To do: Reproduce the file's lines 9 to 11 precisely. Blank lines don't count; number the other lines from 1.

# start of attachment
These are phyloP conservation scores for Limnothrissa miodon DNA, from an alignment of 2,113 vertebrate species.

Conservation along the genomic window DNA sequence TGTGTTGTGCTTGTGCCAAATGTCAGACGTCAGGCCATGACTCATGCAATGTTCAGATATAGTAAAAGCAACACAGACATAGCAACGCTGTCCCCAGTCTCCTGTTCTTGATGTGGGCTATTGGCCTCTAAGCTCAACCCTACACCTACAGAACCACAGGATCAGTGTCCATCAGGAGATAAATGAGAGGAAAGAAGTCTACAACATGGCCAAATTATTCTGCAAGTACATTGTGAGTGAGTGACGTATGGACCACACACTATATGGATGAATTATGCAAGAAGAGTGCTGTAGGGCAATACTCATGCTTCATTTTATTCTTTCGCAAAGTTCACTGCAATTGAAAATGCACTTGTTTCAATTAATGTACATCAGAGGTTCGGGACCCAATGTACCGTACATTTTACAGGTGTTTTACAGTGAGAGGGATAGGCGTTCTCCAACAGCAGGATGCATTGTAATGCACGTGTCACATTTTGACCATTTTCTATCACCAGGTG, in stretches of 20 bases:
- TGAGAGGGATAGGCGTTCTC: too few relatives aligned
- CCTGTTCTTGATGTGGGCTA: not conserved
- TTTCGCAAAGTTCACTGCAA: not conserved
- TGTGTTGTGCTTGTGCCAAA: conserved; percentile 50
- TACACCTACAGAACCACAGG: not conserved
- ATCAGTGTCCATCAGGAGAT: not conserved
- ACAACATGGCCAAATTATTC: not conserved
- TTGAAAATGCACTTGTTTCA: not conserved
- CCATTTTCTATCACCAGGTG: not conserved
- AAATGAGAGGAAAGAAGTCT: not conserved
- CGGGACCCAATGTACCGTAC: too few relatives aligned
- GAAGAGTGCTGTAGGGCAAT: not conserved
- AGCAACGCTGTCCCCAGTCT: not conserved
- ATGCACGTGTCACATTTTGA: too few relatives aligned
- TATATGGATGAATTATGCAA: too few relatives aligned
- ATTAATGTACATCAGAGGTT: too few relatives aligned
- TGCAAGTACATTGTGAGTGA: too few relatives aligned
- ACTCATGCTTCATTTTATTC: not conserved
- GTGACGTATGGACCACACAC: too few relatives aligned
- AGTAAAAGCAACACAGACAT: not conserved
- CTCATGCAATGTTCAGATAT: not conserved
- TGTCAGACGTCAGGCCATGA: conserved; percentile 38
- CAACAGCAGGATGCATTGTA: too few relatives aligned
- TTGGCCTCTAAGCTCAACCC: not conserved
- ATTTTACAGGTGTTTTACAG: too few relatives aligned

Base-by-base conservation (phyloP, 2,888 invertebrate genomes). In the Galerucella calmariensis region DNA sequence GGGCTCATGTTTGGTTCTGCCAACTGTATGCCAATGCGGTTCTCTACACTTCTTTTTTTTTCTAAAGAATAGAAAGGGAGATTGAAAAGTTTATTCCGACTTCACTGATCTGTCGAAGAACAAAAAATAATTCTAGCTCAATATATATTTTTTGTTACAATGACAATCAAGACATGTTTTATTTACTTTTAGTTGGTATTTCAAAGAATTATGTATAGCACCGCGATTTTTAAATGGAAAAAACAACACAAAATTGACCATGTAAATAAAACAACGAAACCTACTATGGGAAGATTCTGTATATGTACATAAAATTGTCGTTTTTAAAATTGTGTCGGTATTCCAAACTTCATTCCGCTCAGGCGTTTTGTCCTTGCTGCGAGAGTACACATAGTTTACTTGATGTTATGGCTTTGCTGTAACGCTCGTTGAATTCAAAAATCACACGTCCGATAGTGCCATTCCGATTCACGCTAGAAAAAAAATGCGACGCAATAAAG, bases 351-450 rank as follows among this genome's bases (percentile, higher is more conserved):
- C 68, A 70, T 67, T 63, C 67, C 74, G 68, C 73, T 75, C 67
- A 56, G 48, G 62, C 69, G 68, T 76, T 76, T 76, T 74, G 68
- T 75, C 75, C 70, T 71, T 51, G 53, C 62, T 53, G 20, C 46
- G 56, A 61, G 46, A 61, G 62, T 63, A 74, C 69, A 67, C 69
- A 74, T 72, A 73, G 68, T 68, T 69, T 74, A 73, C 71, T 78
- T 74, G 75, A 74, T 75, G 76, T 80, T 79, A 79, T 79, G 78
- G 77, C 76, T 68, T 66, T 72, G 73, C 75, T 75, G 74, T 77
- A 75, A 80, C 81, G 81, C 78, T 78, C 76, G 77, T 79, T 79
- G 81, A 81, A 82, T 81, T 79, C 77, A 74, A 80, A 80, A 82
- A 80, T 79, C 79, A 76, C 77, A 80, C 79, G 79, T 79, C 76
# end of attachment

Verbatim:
- ACAACATGGCCAAATTATTC: not conserved
- TTGAAAATGCACTTGTTTCA: not conserved
- CCATTTTCTATCACCAGGTG: not conserved